Sunday Summary 4.30.17Here’s a theory: when it comes to on-trend names, any use that increases our familiarity with the name tends to bolster the name’s use.

I’m not the first to think it. Nancy has covered the phenomenon of tragedy inspiring name choices. The OJ Simpson trial translated to more babies Kato and Kaelin. Plenty of obscure pop culture references translate to tiny upticks in use of a given name.

A few days ago, Ciara and Russell Wilson welcomed daughter Sienna. And I reflected, once again, that the runaway popularity of the Toyota minivan seems tied to the name’s increase in popularity. It’s not the reason, no. But the Toyota almost certainly helped parents view the double ‘n’ spelling as the correct one, even while the Italian city is the single-n Siena.

If any press is good press, then here are two more reasons Fox is set to catch on. First, even more episodes of The X-Files are on the way. That connects, right? A popular television character encourages parents to shortlist an unusual name.

But here’s a quirky one. Could the Guardians of the Galaxy: Awesome Mix Vol. 2 boost Fox?

Confused yet? British glam rock band Sweet scored a hit with “Fox on the Run” in 1975. It’s one of the many 1970s songs included in the new Guardians of the Galaxy 2 movie. It’s already been used in trailers. And if the movie ends up being half the blockbuster it’s expected to be, well … lots of us will hear “Fox on the Run” on the big screen shortly. And probably in more regular rotation for a few months afterwards.

I’m already watching Fox as a likely debut when we see the new popularity data in May. The stars continue to align!

Elsewhere in naming news:

That’s all for this week! As always, thank you for reading – and have a great week!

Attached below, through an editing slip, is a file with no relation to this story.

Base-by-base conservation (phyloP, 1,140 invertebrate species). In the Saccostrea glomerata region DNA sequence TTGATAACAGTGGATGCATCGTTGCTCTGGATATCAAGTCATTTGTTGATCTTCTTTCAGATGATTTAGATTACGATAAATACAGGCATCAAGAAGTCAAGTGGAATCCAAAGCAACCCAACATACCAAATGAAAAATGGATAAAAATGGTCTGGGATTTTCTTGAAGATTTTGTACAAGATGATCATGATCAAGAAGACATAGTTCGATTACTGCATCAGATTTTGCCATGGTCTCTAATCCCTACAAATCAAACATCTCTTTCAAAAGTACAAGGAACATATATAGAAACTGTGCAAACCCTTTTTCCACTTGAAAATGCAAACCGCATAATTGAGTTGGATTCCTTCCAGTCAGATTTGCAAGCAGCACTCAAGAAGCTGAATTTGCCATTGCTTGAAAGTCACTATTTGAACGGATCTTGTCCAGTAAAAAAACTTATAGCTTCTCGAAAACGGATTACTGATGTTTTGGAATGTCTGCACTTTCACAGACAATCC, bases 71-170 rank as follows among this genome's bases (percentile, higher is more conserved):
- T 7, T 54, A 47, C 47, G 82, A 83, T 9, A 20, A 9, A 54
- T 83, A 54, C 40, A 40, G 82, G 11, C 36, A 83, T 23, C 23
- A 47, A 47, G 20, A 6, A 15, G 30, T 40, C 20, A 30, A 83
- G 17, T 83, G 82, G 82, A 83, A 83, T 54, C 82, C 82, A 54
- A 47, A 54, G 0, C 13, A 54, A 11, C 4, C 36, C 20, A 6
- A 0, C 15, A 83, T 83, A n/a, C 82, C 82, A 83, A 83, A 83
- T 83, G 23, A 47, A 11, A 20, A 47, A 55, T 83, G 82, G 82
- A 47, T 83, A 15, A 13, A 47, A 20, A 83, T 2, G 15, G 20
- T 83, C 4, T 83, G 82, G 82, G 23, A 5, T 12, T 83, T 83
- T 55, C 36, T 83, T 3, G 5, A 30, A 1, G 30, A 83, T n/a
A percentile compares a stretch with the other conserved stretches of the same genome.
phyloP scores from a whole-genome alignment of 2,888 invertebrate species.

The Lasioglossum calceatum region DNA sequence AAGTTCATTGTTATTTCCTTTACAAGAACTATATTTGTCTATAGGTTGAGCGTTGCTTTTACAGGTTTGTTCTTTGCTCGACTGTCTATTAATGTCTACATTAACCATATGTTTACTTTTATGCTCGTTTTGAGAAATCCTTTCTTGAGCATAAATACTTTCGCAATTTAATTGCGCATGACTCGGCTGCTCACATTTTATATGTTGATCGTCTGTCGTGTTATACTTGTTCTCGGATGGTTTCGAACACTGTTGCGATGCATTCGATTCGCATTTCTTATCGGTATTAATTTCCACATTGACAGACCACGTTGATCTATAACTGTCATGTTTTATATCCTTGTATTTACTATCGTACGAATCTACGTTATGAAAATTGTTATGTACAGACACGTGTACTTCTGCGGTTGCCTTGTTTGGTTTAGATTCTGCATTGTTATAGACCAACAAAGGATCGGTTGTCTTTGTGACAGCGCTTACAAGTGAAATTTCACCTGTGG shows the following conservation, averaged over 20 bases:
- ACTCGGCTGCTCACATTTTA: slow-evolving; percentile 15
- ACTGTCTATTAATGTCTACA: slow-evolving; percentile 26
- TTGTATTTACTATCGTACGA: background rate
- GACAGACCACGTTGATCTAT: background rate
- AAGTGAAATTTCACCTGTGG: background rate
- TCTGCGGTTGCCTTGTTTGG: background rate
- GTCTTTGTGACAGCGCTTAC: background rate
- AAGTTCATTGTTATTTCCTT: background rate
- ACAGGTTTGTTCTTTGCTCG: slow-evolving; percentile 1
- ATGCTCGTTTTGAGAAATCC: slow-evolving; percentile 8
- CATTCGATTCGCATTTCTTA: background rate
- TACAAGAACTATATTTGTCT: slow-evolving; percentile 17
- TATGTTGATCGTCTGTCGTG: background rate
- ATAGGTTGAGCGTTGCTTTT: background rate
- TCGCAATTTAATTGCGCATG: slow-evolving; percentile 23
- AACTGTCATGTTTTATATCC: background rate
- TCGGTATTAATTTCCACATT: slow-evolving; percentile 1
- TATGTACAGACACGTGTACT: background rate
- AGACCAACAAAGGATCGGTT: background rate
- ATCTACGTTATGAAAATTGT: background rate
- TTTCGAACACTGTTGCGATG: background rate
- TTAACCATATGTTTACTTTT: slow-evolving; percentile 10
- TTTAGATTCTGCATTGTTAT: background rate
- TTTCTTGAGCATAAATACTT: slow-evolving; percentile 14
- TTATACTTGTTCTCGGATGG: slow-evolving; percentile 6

About Abby Sandel

Whether you're naming a baby, or just all about names, you've come to the right place! Appellation Mountain is a haven for lovers of obscure gems and enduring classics alike.

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What do you think?


  1. I disagree that ANY increase in familiarity increases use: polarizing issues connected to names and very negative associations decrease use even when familiarity increases. Examples: Isis, Clinton, Donald, Hillary.

    1. …or Amity after the 1979 and 2005 Amityville Horror releases, come to think of it!

      1. Good point! There is a line … though I’m surprised at where it falls.

        Do people mention the Amityville Horror to you? It petrified me as a child, but I don’t connect the name to the story.

        1. Not very often. It has never bothered me, even as a child. I just said “at least it helps them know how to pronounce it!” The older I get, the more I realize how useful it is to be able to see the glass as half full.

          1. I’m glad to hear that. And agree *completely* – the glass half full is always the right approach.

  2. Regarding the German names list, this list comes from actual names used in 2016, many of which are Turkish; there are also quite a bit of Arabic names. For “German” names, have a look at the comments for some known names that are obviously no longer fashionable.